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to himself, mystified and confused by brooding over obscure philosophical speculations, it could hardly be supposed that he would produce any effect, or be even remotely felt, amid the heat and violence of political excitement. England was at war with herself; for the only time in her annals, except partially during the reign of James the Second, she was contending with the most dangerous and powerful external foe she ever had; and at the same time, with faction, intrigue, and a revolutionary spirit within her bosom. If this should be denied, and the opposition to government be attributed to patriotic and liberal views, there was still enough admiration of France and her ruler, and their destructive principles, and a sufficiently open expression of this feeling among its leaders, to authorise that most fearful condition of things, where it extends over a country, and invades, as a part of necessary policy, the quiet obscurity of private life--the gloomy tyranny of suspicion. Even Coleridge, who began life like many young men, possessing the ardour of the poetical temperament, with a very fiery zeal for liberty, in the abstract, had attracted the notice of the government. He had retired to a distant part of the coast of England, impoverished by the bad fortune of his literary prospects, and broken by disappointment; yet he was hunted to this retreat, and a spy placed over him by the jealousy of those in power.
As illustrative of the times, and of the modest and even depreciating opinion a man of the best powers may form of himself, we will extract his own account from that most remarkable self-revelation, his Biographia Literaria.
“ Conscientiously an opponent of the first revolutionary war, yet with my eyes thoroughly opened to the true character and importance of the favourers of revolutionary principles in England-principles which I held in abhorrence; (for it was part of my political creed, that whoever ceased to act as an individual by making himself a member of any society not sanctioned by his government, forfeited the rights of a citizen,) a vehement anti-ministerialist, but after the invasion of Switzerland a more vehement anti-gallican, and still more intensely an anti-jacobin, I retired to a cottage at Stowey, and provided for my scanty maintenance by writing verses for a London morning paper. I saw plainly, that literature was not a profession by which I could expect to live; for I could not disguise from myself, that whatever my talents might or might not be, in other respects, yet they were not of the sort that could enable me to become a popular writer : and that whatever my opinions might be in themselves, they were almost equi-distant from all the three prominent parties, the Pitlites, Foxites, and the democrats."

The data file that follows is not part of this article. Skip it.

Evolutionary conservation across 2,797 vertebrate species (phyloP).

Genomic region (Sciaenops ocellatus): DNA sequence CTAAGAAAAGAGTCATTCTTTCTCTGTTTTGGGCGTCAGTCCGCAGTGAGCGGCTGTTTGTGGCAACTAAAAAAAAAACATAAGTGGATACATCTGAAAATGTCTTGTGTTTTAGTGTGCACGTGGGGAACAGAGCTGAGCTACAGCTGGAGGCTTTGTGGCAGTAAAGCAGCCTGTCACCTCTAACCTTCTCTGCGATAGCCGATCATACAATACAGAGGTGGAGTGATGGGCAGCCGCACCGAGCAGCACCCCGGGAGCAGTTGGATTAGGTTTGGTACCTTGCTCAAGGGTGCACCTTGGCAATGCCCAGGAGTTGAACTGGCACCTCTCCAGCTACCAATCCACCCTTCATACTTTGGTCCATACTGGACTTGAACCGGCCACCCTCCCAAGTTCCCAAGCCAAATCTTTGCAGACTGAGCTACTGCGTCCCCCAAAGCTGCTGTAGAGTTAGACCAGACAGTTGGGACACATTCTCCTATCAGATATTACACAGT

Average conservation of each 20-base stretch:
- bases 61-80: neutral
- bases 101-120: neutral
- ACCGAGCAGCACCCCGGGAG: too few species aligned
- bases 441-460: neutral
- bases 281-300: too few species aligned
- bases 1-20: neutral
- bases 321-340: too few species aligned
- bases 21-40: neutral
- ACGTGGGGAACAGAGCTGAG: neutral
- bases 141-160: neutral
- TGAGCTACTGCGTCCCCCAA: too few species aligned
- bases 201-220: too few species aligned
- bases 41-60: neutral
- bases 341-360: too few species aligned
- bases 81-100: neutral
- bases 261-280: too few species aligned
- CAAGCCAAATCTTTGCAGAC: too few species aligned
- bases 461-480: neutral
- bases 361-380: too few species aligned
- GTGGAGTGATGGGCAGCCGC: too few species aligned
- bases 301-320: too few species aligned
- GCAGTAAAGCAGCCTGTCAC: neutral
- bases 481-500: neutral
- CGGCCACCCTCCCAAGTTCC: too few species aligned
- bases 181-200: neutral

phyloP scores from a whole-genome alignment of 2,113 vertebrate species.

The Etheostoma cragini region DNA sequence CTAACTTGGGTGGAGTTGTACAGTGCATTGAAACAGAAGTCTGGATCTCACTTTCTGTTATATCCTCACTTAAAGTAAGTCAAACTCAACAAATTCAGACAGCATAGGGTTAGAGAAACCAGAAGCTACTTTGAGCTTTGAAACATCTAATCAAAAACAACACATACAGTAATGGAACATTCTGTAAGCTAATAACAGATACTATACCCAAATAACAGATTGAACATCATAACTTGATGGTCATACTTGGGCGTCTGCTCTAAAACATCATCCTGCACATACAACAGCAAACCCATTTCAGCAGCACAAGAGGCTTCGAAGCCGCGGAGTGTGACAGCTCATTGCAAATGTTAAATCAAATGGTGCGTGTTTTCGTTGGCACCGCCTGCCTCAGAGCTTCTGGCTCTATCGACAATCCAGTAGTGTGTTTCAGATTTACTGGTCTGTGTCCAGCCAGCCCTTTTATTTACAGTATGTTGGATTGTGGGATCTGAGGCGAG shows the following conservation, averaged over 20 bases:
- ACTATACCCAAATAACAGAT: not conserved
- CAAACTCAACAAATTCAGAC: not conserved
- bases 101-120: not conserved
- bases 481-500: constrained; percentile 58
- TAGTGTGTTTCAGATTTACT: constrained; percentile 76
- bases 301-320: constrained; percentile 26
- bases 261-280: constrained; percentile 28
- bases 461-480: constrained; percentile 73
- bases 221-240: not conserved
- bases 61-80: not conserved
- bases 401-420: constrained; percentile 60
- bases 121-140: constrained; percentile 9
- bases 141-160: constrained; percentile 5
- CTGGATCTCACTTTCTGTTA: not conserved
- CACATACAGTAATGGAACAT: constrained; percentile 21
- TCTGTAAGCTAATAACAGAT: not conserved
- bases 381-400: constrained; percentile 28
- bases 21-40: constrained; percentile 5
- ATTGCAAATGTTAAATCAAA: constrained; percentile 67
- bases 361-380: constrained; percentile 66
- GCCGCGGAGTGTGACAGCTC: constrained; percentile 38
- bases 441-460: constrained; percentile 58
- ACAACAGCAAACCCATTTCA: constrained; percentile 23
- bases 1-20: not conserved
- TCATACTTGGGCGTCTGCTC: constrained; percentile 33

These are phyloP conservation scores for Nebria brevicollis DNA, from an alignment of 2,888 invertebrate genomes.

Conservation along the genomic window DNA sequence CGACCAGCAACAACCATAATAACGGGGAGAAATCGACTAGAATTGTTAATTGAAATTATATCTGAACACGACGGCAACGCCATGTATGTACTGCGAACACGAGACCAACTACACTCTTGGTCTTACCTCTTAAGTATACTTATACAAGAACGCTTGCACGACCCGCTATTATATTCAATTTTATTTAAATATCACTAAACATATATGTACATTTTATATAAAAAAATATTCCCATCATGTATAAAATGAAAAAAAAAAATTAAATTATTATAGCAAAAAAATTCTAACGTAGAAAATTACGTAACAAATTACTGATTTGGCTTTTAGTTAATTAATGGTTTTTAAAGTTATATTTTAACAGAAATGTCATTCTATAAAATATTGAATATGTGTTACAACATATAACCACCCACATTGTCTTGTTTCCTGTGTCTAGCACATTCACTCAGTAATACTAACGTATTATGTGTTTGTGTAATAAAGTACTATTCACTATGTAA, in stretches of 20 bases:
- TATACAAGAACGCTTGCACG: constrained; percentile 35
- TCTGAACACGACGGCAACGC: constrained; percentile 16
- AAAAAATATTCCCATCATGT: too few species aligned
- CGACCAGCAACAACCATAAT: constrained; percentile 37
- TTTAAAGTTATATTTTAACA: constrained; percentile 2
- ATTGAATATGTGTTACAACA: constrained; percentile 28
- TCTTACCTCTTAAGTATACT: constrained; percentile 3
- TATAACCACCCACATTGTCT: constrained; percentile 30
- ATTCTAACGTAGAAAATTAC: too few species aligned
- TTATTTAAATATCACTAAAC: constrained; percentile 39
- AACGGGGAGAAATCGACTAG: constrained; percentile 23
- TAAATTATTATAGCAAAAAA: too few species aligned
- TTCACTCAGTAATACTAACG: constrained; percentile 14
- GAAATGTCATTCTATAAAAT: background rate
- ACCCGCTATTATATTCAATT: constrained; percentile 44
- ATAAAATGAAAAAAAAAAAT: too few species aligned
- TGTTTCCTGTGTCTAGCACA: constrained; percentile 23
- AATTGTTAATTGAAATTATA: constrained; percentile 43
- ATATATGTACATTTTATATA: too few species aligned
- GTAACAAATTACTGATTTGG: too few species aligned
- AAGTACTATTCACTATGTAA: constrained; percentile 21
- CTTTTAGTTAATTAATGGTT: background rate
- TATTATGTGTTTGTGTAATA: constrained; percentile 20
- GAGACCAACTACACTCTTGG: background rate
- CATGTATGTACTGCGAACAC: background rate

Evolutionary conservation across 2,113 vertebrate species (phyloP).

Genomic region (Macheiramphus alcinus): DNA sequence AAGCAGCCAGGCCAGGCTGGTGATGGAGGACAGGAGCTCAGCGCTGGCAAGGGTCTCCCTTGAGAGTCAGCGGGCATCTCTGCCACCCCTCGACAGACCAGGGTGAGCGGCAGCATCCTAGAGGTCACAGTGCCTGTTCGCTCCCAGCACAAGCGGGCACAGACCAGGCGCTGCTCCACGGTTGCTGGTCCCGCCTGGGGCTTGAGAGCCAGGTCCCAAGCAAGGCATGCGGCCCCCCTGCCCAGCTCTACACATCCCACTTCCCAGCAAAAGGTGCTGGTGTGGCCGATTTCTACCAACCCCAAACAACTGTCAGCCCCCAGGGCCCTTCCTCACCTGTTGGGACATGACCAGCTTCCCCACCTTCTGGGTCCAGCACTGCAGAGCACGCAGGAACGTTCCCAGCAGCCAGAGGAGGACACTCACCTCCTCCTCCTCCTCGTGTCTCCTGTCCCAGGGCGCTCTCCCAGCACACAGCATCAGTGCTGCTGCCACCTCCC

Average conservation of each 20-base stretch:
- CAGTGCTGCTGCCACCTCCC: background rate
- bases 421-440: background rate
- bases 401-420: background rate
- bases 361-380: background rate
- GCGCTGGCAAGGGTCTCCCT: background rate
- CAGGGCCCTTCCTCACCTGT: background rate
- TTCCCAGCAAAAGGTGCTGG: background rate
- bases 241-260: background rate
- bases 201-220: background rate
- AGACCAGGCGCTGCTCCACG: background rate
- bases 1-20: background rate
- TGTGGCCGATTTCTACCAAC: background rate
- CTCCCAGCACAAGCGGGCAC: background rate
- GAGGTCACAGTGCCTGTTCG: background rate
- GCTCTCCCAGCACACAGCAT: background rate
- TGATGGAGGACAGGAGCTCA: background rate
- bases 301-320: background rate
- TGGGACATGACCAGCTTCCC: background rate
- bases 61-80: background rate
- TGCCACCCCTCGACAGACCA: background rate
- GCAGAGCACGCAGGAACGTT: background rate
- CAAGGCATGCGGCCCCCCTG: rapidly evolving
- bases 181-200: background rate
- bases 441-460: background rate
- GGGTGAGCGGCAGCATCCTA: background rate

Yet at this time, suffering all the crushing influence of despair and despondency, from the apparent ruin of his prospects in the profession that from natural inclination he had chosen, as the most likely to gratify his ambition, and devoting himself, in his retreat, to “poetry, and the study of ethics, and psychology,"
the government sent a spy to watch his motions, as a dangerous plotter against the tranquillity of the realm. "Yet neither my retirement nor my utter abstraction from all the disputes of the day could secure me, in those jealous times, from suspicion and obloquy.” But the spy was fortunately a goodnatured person, and not sufficiently of the atrabilious temperament to suspect, without cause, or to blacken the conduct of his unsuspecting victim, or to traduce, to please his employer, one whose habits and pursuits were obviously too simple and studious to be those of an intriguer and traitor.
“After three weeks of truly Indian perseverance in tracking us, during all which time seldom were we out of doors, but he contrived to be within hearing-he declared his belief that both my friend and myself were as good subjects, for aught he could discover to the contrary, as any in his majesty's dominion. He had repeatedly hid himself for hours together behind a bank at the sea-side, and overheard our conversation. At first he fancied that we were aware of our danger: for he often heard me talk of one spy Nozy, which he was inclined to interpret of himself and of a remarkable feature belonging to him; but he was speedily convinced that it was the name of a man who made a book and lived long ago."
His talking to the people of the village was regarded as exciting to discontent--though, as the landlord of the village inn replied to the magistrate, “If what I have heard be true, your honour ! they would not have understood a word he said." And his walking with his books and papers was supposed to be with the design of taking charts and maps.